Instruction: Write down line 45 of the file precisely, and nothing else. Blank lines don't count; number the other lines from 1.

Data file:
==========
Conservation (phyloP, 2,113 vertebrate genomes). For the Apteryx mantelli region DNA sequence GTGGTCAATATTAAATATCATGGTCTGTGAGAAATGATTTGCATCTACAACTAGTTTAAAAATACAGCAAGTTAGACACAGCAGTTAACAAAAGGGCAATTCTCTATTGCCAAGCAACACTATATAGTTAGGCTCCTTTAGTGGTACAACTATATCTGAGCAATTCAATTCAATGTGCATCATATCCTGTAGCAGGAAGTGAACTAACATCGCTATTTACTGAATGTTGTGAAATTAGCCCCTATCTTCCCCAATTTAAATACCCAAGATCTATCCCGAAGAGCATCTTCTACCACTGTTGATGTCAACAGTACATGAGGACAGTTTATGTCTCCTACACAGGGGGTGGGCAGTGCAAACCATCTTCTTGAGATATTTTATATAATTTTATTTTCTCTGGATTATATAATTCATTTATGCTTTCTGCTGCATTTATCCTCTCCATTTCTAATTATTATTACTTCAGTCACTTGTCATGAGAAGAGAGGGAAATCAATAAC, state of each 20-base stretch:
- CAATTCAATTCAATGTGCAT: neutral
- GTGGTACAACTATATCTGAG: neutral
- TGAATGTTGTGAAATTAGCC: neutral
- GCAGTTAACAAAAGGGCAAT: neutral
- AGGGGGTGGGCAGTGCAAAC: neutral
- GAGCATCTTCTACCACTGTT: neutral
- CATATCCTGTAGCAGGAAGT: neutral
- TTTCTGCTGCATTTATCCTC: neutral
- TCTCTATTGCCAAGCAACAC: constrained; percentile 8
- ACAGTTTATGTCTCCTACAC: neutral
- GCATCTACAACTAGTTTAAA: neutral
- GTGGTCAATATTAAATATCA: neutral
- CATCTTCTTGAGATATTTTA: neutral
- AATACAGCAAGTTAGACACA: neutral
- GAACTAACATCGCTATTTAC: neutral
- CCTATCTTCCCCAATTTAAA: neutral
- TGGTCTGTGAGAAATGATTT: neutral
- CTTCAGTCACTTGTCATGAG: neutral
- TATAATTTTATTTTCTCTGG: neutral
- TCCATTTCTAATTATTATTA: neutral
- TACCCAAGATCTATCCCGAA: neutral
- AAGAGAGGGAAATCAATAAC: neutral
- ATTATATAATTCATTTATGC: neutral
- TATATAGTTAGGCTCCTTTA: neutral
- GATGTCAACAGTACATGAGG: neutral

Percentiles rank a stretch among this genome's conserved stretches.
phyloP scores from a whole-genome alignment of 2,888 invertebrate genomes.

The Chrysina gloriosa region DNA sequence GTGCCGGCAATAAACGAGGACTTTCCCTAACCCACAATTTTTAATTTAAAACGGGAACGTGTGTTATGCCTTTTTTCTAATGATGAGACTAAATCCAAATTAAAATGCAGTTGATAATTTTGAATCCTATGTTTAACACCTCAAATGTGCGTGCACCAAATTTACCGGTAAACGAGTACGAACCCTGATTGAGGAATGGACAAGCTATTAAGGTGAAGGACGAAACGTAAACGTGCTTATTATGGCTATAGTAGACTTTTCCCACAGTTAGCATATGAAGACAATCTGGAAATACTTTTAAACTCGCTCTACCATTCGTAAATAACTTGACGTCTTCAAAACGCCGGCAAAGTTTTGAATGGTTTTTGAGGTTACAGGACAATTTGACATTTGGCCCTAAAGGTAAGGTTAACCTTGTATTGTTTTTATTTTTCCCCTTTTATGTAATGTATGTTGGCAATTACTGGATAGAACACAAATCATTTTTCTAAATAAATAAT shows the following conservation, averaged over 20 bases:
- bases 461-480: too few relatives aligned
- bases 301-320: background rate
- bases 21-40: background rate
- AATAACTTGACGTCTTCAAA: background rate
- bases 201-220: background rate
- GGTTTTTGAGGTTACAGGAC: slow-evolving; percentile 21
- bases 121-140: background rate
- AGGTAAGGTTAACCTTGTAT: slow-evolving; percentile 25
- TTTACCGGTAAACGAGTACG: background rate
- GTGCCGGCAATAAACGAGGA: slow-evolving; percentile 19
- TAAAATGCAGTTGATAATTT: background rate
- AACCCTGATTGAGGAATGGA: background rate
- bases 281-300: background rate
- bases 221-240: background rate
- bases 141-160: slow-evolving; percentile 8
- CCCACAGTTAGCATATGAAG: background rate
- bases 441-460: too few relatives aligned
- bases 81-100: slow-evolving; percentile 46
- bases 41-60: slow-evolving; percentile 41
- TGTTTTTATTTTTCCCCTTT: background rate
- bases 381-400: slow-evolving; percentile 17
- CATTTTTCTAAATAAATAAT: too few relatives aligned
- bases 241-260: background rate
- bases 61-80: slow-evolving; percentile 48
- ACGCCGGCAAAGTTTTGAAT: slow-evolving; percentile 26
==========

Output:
- CCCACAGTTAGCATATGAAG: background rate